Government plan to ban emo and goth music
Russian lawmakers propose to ban teenage subculture rock music styles such as emo and goth from the country’s schools. Emo music fans in the Siberian city of Krasnoyarsk protested against the ban on 19 July 2008.
Emo has come to Russia – and its leaders want no part of it. The music style and fashion is considered a threat to national stability. The Moscow Times reported in July 2008 that members of the lower house of the Russian parliament, (the Russian State Duma deputies), Public Chamber members and social conservatives have hammered out legislation aimed at heading off the spread of emo culture, which they describe as a “dangerous teen trend”.
In June 2008, they held a parliamentary hearing on a draft of proposed amendments contained in a document called ‘Government Strategy in the Sphere of Spiritual and Ethical Education,’ a copy of which was obtained by The Moscow Times. The newspaper reported that among other measures, the proposed legislation calls for heavy regulation of emo web sites and for banning young people dressed like emos from entering schools and government buildings.
The legislation proposals are to be examined as draft laws over the next months, and the bill’s sponsors hope that it will be passed into law by the end of 2008.
The Moscow Times quoted drummer Dmitry Gilevich, 21, as saying:
About the music genre
Born out of “emotional hard-core” punk and rock in Washington D.C. (and undergoing a rebirth in 2000), emo culture arrived in Moscow in 2003 after droves of young Russians began downloading foreign music on the internet. Bands like The Used and Finch were on heavy rotation at Funkysouls.com. Created in 2005, a website such as www.emokids.ru has 6,000 registered members in its forum and gets more than 500 original hits per day.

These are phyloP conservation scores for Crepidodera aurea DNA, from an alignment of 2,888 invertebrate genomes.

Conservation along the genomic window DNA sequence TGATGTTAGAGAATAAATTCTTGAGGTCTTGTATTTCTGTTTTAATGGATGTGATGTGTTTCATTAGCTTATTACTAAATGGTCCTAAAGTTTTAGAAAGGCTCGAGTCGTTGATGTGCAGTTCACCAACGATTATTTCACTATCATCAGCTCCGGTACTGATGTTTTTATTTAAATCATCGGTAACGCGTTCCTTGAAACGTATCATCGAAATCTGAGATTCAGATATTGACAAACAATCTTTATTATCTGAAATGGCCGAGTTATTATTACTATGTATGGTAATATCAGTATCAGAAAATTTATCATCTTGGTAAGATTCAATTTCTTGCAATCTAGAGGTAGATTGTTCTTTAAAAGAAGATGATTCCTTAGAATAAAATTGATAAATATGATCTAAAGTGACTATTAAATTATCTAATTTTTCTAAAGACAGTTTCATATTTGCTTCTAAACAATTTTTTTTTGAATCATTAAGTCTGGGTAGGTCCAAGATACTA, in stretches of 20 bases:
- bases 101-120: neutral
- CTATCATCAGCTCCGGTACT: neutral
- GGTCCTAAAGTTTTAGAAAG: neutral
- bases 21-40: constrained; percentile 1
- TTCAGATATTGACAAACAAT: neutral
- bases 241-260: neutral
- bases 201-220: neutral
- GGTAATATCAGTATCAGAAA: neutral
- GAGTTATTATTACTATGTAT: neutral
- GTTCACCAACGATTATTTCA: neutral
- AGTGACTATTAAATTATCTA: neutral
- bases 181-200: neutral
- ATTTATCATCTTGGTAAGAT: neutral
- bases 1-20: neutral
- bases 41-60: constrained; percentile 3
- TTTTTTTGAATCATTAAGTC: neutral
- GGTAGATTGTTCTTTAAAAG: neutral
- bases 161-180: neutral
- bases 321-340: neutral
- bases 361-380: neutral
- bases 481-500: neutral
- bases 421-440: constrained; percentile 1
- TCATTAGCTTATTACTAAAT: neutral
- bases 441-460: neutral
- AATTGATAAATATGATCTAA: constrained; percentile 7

Emo music is popular across Russia, where there are also regular media reports that the movement encourages suicide.
Death of a teenage girl
According to the Russian Government Strategy document, the “negative ideology” of emo culture may push young people toward depression and social withdrawal, and the movement carries a significant risk of suicide, especially for young girls. The bill also outlines what it calls a “spiritual and ethical crisis” facing Russian youth, including the high rate of alcohol abuse, teen abortions and “negative youth movements.”
Emo ideology encourages and justifies drug use and sexual relations among minors, according to the bill, which also lumps emos and goths together with skinheads. In November, the Novgorod regional education department issued a letter to all schools in the region with a description of emo culture, saying the “dream of every [emo] is to die in a warm bath from the blood of cutting their wrists.”
Ponkin said emo kids exchange photographs showing off their slashed wrists. “This type of behavior is a crucial part of emo ideology,” he said.
“Of course there are emo teens who just listen to their music. But our actions are not directed at them but rather at those who also hurt themselves, commit suicide and promote those acts,” Ponkin added.
Subcultures help children mature
Inna Cherkova, who has worked with local teenagers, including emo kids, for 15 years.
“Many subcultures can, in fact, help children mature into adults”, psychologist Alyona Filippova told the newspaper. “Many kids seek those with the same perspective and problems and, through this, they can enter general society,” Filippova said.
Guitarist of Maio Band who claims to be founders of the emo community in Russia
The Moscow Times – 17 July 2008:
‘Black Bangs, Piercings Raise Eyebrows in Duma’
Gigwise – 17 July 2008:
‘A History Of Emo Music’
AFP – 20 July 2008:
‘Siberian emo fans protest planned ban: report’
The Guardian – 22 July 2008:
‘Russia wages war on emo kids’
Similar issues around the world
About emo music in Russia – video on YouTube
Russia Today – 16 August 2007:
More video clips…
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